- Conciliatory tone seeks to smooth relations with Erdogan
- Merkel spokesman says government defends parliament’s rights
German Chancellor Angela Merkel clarified her government’s position on a three-month-old parliamentary vote recognizing the killings of Armenians a century ago as genocide, a move meant to strike a conciliatory tone and ease tensions with Turkey.
“These resolutions are not legally binding, these are political resolutions,” Merkel told broadcaster RTL on Friday. Her chief spokesman Steffen Seibert said it was important for the government’s relationship with Turkey to clearly explain the resolution passed in June by the lower house on the Ottoman Empire’s 1915 massacre.
“The term ‘genocide’ has a very specific legal definition and this will be considered and determined by the respective courts,” Seibert told reporters in Berlin.
The vote triggered a diplomatic fallout between Germany and Turkey at a time when Merkel is struggling to hold together a refugee deal between the European Union and President Recep Tayyip Erdogan’s government. His administration has blasted the resolution, issuing insults against German lawmakers of Turkish origin and preventing German officials from visiting a NATO airbase in Incirlik in southern Turkey.
Merkel in the interview tried to walk a political tightrope, rejecting a report by Spiegel Online that her government would distance itself from the June 2 vote to assuage Erdogan.
“I explicitly deny this,” Merkel told RTL. “The government is in no way distancing itself from the resolution.”
Merkel’s government expressed skepticism ahead of the Bundestag vote about the benefit of such a move but eventually acceded to pressure from coalition lawmakers. The chancellor’s gesture of reconciliation with Erdogan could risk antagonizing members of her Christian Democratic Union-led bloc who supported the measure.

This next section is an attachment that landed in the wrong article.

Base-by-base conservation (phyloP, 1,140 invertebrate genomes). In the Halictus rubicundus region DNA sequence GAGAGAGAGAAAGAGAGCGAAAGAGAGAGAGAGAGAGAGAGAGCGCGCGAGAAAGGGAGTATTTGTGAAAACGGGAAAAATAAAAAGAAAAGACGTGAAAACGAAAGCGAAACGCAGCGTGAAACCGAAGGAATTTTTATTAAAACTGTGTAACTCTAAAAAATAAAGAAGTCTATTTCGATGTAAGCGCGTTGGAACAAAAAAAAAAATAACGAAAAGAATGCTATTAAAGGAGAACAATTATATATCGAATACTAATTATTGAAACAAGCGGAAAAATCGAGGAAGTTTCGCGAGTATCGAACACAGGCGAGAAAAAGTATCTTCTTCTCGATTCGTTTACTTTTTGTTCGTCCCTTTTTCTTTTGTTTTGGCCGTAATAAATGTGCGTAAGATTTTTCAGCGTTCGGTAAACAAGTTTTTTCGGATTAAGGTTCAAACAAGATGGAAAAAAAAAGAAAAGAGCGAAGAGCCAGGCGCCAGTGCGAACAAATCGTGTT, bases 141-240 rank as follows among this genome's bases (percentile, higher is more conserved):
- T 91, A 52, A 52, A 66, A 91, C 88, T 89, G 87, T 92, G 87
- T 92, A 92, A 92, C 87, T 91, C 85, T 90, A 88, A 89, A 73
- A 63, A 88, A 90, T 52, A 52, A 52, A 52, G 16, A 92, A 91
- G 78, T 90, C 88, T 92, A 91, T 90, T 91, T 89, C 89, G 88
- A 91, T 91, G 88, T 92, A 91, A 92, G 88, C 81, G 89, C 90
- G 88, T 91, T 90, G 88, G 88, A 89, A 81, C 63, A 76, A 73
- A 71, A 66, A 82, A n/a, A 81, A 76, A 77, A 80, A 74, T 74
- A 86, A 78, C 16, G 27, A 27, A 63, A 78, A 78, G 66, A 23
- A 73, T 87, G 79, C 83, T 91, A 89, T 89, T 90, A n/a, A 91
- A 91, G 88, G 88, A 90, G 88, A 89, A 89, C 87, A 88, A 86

“The position of our caucus remains unchanged,” CDU lawmaker Stephan Harbarth told reporters earlier Friday in response to the Spiegel report.
The Bundestag was joining other European legislatures, including in France, the Netherlands and Russia, in recognizing the events during World War I, in which hundreds of thousands of ethnic Armenians were killed and deported, as a deliberate campaign of extermination. Turkey, which has acknowledged the killings that began in April 1915, disputes that it was an act of genocide.
The EU refugee deal, whereby Turkey halts the passage of migrant across the Aegean Sea to Greece in return for funding and the prospect of visa-free travel in the EU, has held so far despite the rhetoric. Compounding the fraught relationship with Germany has been Erdogan’s response to a failed military coup in July, which has involved hundreds of arrests and purging of Turkish institutions.
Merkel has maintained her conciliatory tone throughout, standing by the refugee accord as well as the need to maintain open channels of communication with Ankara. At a party meeting on Monday, she urged critics not to apply a different “standard” on Turkey -- and empathized with Erdogan’s position after the July 15 coup attempt.
“Imagine if all of a sudden part of our army starts bombing the parliament and attempts to stage a coup,” Merkel told CDU party members in the northeastern city of Schwerin. “Then you can well say that it was right that this coup was defeated.”